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Drug Resistance

A recent Indian Council of Medical Research Study found that about 2 in every 3 healthy Indians possessed anti-microbial resistance microbes in their digestive tract.

What is Antimicrobial Resistance?

1. Antibiotics are the essential drugs that protect the body from disease-causing microbes.

2. They have helped us to increase life expectancy and medical care.

3. Also, Antibiotics fights only bacteria not a virus

4. However, unsystematic and rampant misuse of antibiotics over a period reduces their efficacy and renders them ineffective against the microbes.

This phenomenon is called Antimicrobial resistance.

When does it occur?

1. 4 D Usage neglecting medical prescription - Disproportionate Drugs, Dosage and Duration.

2. Rampant Use in livestock, poultry animals for growth promotion

3. Intake of antibiotics for even common diseases

4. Improper disposal of residual antibiotics.

5. Inappropriate food handling practices.

6. It can spread among humans and animals.

Why is it a Concern?

1. UN report on Antimicrobial resistance states that annually 7 lakh deaths occur due to AMR which may increase to 10 million deaths by 2050.

2. In India, Antibiotics consumption has increased 103% between 2000-2015 and is the largest consumer of antibiotics which increases the vulnerability of the public health.

3. The world is heading rapidly towards a post-antibiotic era, in which common infections will once again kill.

4. Risk of becoming resistant to high-end antibiotics will increase new and chronic disease

5. It poses danger to progress made in Public health, food security and development.

Which are the efforts taken so far?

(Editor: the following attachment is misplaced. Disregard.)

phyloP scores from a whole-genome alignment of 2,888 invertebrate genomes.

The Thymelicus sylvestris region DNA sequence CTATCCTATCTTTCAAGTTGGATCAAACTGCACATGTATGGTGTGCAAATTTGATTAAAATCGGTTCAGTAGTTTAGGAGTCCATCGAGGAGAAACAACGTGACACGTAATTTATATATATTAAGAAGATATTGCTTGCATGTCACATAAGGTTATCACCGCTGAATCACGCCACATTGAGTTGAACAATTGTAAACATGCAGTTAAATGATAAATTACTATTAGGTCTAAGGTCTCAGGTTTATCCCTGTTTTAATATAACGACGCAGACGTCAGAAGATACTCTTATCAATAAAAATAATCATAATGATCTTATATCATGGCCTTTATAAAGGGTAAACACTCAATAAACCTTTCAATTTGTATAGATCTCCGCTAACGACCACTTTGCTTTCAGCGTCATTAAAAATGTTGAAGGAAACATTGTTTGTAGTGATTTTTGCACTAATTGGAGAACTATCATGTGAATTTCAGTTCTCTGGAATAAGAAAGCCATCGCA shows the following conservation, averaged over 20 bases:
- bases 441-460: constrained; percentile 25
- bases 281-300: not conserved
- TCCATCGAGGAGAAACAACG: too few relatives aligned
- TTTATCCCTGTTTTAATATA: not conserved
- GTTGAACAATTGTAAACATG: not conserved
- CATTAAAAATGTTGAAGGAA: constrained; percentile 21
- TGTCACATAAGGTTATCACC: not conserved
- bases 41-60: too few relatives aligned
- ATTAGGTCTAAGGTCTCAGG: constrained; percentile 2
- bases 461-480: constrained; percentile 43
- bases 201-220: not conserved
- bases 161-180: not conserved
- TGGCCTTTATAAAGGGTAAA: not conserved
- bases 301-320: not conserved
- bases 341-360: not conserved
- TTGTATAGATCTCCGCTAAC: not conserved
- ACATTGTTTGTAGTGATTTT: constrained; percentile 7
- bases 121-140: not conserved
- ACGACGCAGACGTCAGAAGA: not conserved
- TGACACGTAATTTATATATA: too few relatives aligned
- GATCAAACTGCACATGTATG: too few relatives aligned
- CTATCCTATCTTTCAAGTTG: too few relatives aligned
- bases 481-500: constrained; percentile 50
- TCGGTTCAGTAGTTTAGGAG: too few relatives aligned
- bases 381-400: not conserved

India

National Policy for Containment of Antimicrobial Resistance, 2011

1. Aims to understand the emergence, spread and factors influencing AMR.

2. Setup Antimicrobial program to rationalize the use of antibiotics.

3. Innovate newer, effective antimicrobials

4. Put in place effective AMR surveillance System

5. Increase Public health expenditure.

6. Better regulation of Private healthcare.

WHO

GLASS- Global Antimicrobial surveillance system.

It was started in 2015 to facilitate work with WHO collaboration centers and existing surveillance Networks across the globe.

Guidelines on AMR 

1. Scale up finance and capacity building against AMR.

2. Support Awareness program for the prudent use of Antibiotics.

3. Put in strong regulatory systems for surveillance and sales.

4. Invest in research for new tech to combat AMR.

How can we prevent it?

WHO advocates for collaborative actions by all stakeholders on the prevention of AMR.

Individuals  

1. Use antibiotics only when prescribed and prudently.        

2. Behavior change – Educate, train and motivate through WASH Initiatives (Water, Sanitation and Hygiene).

Policymakers

1. Ensure robust action plan to tackle AMR.

2. Improve surveillance of Infections.

3. Regulate and promote the appropriate use of quality medicine.

4. Make information available to the public about AMR.

Health Professionals         

1. Ensure proper reporting of infections.

2. Regulation of Over the counter (OTC) Sale of antibiotics.

3. Spread awareness about the usage of antibiotics among ppl.

Sector Wise

Health sector        

 1. Invest in R&D of new antibiotics, vaccines.

Agriculture sector

1. Give antibiotics only in prescribed limits.

2. Don’t use antibiotics for growth promotion.

3. Vaccinate animals to reduce the need for antibiotics.

4. Promote Good food production and processing practices like GMP, Halal certifications.

5. Improve the Biosecurity of farms.